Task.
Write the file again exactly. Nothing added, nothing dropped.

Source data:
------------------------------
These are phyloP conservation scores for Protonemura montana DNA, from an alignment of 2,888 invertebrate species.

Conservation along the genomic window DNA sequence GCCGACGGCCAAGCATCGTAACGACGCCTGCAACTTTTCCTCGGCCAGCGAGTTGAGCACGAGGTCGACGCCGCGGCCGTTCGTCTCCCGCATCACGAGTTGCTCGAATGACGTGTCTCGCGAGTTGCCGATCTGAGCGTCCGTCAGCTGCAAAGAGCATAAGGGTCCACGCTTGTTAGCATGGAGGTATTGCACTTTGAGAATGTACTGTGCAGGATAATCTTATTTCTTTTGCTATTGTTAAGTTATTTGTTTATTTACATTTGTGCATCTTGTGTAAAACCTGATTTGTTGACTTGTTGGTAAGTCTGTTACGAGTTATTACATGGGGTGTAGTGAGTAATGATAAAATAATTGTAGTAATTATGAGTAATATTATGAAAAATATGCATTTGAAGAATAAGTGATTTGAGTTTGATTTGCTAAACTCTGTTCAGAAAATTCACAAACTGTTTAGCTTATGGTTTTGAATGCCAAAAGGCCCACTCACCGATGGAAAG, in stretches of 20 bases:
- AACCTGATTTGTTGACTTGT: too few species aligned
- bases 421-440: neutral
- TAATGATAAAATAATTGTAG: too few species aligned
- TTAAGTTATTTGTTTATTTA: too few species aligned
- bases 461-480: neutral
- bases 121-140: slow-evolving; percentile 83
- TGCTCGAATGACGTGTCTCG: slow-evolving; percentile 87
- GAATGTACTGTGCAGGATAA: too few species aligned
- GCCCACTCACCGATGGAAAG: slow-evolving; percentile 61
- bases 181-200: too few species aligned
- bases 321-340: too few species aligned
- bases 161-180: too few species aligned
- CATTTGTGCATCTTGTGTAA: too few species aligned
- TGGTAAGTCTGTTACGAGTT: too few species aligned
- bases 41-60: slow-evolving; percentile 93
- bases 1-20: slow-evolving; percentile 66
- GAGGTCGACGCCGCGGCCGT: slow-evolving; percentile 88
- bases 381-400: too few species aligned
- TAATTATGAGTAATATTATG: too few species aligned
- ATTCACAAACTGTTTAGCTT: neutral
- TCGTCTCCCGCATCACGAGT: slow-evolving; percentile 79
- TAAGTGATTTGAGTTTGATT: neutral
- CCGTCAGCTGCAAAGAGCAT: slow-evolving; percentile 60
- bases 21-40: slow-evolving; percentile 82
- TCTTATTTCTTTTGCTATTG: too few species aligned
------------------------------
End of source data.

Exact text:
These are phyloP conservation scores for Protonemura montana DNA, from an alignment of 2,888 invertebrate species.

Conservation along the genomic window DNA sequence GCCGACGGCCAAGCATCGTAACGACGCCTGCAACTTTTCCTCGGCCAGCGAGTTGAGCACGAGGTCGACGCCGCGGCCGTTCGTCTCCCGCATCACGAGTTGCTCGAATGACGTGTCTCGCGAGTTGCCGATCTGAGCGTCCGTCAGCTGCAAAGAGCATAAGGGTCCACGCTTGTTAGCATGGAGGTATTGCACTTTGAGAATGTACTGTGCAGGATAATCTTATTTCTTTTGCTATTGTTAAGTTATTTGTTTATTTACATTTGTGCATCTTGTGTAAAACCTGATTTGTTGACTTGTTGGTAAGTCTGTTACGAGTTATTACATGGGGTGTAGTGAGTAATGATAAAATAATTGTAGTAATTATGAGTAATATTATGAAAAATATGCATTTGAAGAATAAGTGATTTGAGTTTGATTTGCTAAACTCTGTTCAGAAAATTCACAAACTGTTTAGCTTATGGTTTTGAATGCCAAAAGGCCCACTCACCGATGGAAAG, in stretches of 20 bases:
- AACCTGATTTGTTGACTTGT: too few species aligned
- bases 421-440: neutral
- TAATGATAAAATAATTGTAG: too few species aligned
- TTAAGTTATTTGTTTATTTA: too few species aligned
- bases 461-480: neutral
- bases 121-140: slow-evolving; percentile 83
- TGCTCGAATGACGTGTCTCG: slow-evolving; percentile 87
- GAATGTACTGTGCAGGATAA: too few species aligned
- GCCCACTCACCGATGGAAAG: slow-evolving; percentile 61
- bases 181-200: too few species aligned
- bases 321-340: too few species aligned
- bases 161-180: too few species aligned
- CATTTGTGCATCTTGTGTAA: too few species aligned
- TGGTAAGTCTGTTACGAGTT: too few species aligned
- bases 41-60: slow-evolving; percentile 93
- bases 1-20: slow-evolving; percentile 66
- GAGGTCGACGCCGCGGCCGT: slow-evolving; percentile 88
- bases 381-400: too few species aligned
- TAATTATGAGTAATATTATG: too few species aligned
- ATTCACAAACTGTTTAGCTT: neutral
- TCGTCTCCCGCATCACGAGT: slow-evolving; percentile 79
- TAAGTGATTTGAGTTTGATT: neutral
- CCGTCAGCTGCAAAGAGCAT: slow-evolving; percentile 60
- bases 21-40: slow-evolving; percentile 82
- TCTTATTTCTTTTGCTATTG: too few species aligned